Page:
New Haven, CT: Birthplace Of The Hamburger?

Like baseball, the Internet, and competitive sock darning, no can seem to agree who the hell invented the culinary delight we call a hamburger. Was it some jag out in Wisconsin, or was it that doofus in Texas? No one knows for sure. I guess there was just too much other crap going on in the late 1800s (the period from whence most of these claims stem) for anyone to properly document the first dead cow between two slices of bread. Damn you, Nelly Bly!

One of the more famous establishments that likes to tout its alleged invention of our favorite greasy indulgence is Louis’ Lunch in New Haven, CT. According to local lore (which they keep several printed copies of underneath the glass table tops in their dining area), one day in 1900 a frenzied businessman rushed in to the eatery and ordered a meal on the run. Under pressure, Louis broiled up a burger, slapped it between two slices of white bread, and an American institution was born. Ever since then, Lou’s (as New Havenites call it) has been slinging their famous creation to visitors from all over the globe.

As a bona fide connoisseur of junk food culture, I couldn’t pass up the chance to hop on the Metro-North and check out this purported burger Mecca when I first learned of it last week. As a guy who once drove nine hours from Florida to Alabama to get a few cans of soda, two hours on a train for a boigah was nuttin’.

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The first time Lou’s visitor should be aware that the building itself is criminally small. An excess of three people near the counter area will cause severe congestion whilst waiting for your food and/or available seating (good luck with the latter; you pretty much have to circle people like vultures until they get the hint you’ve deemed their meal officially over). It can seem a little tense, but customers generally seem to be in a good mood. Most are bemused: Are we really at the birthplace of the hamburger? I don’t know, holmes, but you’ve been hogging that valuable bench real estate for twenty minutes too long now. Give grandpa some rest already.

So the deal here is you go to the counter and tell one of the employees you want a burger. They will respond with, “Cheese, onion, tomato?” Those are the only three dressings you can get on a Lou’s burger. Oh, and they don’t do buns – only white bread. The buck against tradition is part of the charm of this place; one posted sign admonishes “This is not Burger King – you don’t get it your way, you get it MY way or you don’t get it at all” while another warns diners not to even think about asking for ketchup (the red paste is famously verboten at Lou’s).

Once you’ve placed your order, the wait begins. There’s only one guy manning an ancient-ass stove, so it can take damn near forty minutes for you to get your grub (especially if a large crowd of tourists are ahead of you in line). You can keep yourself amused by secretly mocking the locals; Lou’s is right on the edge of the Yale campus, and I don’t mind telling you there were plenty of well-coiffed, rugby shirt-wearin’, Lexus-drivin’ prep monsters hanging around while I was there not even givin’ a shit who knew they were playing with Daddy’s money. These folks made Carlton Banks look like Eazy-E. But hey, I ain’t hatin’. The world needs lawyers.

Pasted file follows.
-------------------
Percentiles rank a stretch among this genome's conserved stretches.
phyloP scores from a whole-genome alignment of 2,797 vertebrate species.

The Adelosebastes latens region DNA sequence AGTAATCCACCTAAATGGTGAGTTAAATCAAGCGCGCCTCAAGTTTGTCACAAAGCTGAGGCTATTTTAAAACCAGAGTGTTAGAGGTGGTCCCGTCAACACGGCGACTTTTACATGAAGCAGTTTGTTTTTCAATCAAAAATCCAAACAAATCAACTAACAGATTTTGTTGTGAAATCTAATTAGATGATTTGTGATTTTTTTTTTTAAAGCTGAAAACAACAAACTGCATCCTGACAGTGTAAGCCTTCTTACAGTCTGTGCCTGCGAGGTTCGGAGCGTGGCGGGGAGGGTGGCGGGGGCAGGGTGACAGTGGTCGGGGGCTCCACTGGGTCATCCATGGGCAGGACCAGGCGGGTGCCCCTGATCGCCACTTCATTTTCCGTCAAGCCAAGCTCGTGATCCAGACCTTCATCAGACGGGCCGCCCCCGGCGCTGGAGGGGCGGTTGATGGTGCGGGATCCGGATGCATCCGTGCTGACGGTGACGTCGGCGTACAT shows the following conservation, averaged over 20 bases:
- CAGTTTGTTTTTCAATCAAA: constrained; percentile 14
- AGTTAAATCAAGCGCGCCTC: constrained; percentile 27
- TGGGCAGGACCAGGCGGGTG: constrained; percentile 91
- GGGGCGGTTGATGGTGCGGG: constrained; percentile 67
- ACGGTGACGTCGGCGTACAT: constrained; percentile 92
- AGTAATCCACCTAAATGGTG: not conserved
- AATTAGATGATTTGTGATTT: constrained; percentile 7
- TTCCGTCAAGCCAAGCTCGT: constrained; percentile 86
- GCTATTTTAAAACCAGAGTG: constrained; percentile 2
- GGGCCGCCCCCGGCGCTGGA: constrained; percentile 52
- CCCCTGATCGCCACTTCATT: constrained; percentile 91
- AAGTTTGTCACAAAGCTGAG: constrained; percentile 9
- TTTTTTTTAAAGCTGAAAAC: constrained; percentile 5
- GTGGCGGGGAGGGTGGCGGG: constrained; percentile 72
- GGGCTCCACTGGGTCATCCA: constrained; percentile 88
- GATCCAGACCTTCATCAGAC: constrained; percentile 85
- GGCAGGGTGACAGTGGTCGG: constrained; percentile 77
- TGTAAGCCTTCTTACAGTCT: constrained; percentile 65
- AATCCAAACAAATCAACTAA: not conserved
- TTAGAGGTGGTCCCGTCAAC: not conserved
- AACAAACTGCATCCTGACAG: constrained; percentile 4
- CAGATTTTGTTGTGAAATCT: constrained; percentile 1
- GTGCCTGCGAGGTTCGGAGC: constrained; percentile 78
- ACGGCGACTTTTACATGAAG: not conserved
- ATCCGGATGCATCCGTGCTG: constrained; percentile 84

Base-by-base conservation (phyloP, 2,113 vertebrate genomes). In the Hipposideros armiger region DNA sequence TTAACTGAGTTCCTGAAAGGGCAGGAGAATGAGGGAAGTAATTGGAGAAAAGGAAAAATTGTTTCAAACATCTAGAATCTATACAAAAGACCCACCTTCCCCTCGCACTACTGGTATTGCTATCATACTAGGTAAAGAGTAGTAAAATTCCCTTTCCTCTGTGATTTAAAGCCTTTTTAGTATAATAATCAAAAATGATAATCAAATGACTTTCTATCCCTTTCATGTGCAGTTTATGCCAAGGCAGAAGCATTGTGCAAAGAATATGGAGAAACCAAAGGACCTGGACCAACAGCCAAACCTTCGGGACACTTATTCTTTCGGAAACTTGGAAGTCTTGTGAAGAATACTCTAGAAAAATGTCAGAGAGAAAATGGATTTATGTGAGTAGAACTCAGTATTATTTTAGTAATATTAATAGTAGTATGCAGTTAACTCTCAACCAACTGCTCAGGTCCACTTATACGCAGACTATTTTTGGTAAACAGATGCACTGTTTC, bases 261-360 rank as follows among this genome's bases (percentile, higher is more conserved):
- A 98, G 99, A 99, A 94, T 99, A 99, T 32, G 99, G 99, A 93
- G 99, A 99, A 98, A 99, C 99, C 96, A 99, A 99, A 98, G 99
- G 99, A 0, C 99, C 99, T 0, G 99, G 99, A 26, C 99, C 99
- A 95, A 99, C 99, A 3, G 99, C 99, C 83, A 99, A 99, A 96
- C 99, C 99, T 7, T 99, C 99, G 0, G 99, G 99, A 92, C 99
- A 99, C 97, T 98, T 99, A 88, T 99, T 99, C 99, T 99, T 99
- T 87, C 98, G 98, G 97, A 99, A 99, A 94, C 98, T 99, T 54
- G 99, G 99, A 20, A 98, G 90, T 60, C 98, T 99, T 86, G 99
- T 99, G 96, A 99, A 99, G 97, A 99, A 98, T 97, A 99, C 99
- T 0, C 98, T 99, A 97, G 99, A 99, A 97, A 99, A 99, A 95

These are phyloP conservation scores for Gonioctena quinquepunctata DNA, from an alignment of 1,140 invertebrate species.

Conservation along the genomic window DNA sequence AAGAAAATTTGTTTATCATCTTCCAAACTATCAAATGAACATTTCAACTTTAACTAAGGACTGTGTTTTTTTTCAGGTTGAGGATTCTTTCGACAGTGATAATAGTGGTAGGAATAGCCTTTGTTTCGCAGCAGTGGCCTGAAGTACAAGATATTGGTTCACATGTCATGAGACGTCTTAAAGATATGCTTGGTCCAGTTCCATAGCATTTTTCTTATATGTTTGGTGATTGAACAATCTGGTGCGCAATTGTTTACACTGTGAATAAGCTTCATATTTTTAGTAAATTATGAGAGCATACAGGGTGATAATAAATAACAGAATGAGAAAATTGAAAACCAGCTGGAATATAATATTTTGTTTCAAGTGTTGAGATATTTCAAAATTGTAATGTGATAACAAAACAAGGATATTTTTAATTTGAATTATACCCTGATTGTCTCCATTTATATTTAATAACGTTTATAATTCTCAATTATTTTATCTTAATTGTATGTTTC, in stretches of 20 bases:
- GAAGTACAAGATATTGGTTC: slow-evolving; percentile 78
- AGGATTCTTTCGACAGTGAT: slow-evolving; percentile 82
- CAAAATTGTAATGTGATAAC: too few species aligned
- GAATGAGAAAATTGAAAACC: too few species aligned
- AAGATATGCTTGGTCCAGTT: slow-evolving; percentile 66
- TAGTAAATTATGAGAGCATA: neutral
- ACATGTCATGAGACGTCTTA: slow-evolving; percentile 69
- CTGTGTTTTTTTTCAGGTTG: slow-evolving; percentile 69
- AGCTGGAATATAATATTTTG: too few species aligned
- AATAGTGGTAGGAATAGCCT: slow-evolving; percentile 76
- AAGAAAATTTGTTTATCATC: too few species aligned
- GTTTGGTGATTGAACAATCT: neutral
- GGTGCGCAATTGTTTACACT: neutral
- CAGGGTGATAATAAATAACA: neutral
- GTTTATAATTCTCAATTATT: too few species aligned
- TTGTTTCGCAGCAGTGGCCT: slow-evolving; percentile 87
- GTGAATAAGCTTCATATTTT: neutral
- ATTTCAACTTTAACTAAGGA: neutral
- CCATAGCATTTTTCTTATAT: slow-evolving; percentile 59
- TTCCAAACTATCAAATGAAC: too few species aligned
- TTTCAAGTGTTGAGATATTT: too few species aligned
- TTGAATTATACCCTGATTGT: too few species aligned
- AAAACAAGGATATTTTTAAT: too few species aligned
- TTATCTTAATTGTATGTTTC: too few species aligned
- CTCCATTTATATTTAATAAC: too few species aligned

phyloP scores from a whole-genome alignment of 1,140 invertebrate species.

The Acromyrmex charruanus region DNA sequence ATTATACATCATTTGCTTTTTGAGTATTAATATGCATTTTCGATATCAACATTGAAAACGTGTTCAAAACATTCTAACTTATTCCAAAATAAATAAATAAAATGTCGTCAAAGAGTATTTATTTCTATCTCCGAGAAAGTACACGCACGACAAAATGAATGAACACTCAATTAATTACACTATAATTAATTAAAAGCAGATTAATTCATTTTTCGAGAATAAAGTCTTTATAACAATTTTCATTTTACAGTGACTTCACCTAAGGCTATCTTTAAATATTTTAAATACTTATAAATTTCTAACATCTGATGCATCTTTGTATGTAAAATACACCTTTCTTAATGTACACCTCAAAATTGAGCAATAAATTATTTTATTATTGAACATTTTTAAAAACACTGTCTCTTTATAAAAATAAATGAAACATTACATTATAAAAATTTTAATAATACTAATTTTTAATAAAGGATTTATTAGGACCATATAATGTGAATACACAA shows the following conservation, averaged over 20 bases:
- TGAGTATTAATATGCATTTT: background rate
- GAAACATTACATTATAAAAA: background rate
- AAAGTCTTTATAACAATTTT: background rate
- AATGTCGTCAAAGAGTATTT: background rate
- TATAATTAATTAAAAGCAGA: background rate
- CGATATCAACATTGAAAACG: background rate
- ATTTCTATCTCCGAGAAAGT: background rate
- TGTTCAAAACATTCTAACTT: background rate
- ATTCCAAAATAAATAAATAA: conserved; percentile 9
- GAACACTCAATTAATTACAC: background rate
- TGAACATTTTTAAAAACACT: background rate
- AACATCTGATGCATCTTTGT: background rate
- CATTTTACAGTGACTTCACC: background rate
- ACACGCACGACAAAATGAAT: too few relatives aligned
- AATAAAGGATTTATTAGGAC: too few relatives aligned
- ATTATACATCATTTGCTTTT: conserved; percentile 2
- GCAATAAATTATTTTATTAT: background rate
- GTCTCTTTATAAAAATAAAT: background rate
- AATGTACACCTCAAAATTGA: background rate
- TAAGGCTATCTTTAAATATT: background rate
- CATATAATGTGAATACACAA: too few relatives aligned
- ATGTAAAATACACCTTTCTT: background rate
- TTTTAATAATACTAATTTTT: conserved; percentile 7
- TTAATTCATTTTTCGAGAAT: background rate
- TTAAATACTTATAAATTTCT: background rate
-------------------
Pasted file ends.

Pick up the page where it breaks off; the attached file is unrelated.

On a scale of one to ten, I’d give the Lou’s burger itself a very generous seven. That’s mostly the novelty of it. The meat is juicy but nothing special, the distribution of cheese was shockingly conservative, and the onion was fucking raw (I heard a regular say they refuse to grill the onions during the heavy lunch rush; guess I chose the wrong time to come). The thing was certainly filling, though. I could have gone the rest of the day without food after my Lou’s burg (I didn’t, of course, because I’m a fat pig who knows no limits).

Stray observations:

– Lou’s is part of the Red Sox Nation. They had a fake wanted poster for Johnny Damon, citing “treason” and listing one of his aliases as “noodle arm.” I openly snickered at this poster and considered suggesting one for Bill Buckner. Thankfully, I kept my trap shut and was able to use all of my teeth to eat my lunch.

– Some ten or eleven year old kid sitting across from me was having a conversation with his legal guardian about Coraline when he suddenly blurted out, “Tim Burton is A GENIUS!” with the kind of enthusiasm usually on display in deep jungle cults. For some reason, this pained me deeply. Moments earlier, the guardian was on his cell phone with someone and he repeatedly asked, “How’s Cleveland?” in a voice loud enough for fallen Civil War soldiers to hear. I almost choked to death as this was happening.

– Did you know Henry Winkler went to Yale? They don’t have a statue of him there or anything – I looked it up on my phone while I was wandering around the campus. Fonzie went to Yale! Kinda puts a whole new perspective on that shark jumping thing.

– On the train ride to New Haven, the guy next to me was watching some movie in his iPod that looked like the most boring shit ever. It looked like Denzel Washington in an afro wig hugging a young girl over and over again in various domestic settings. The screen was kind of small, so who knows. Maybe it was really Shrek the Third or something.

– I think I found a way to make some extra money this Spring:

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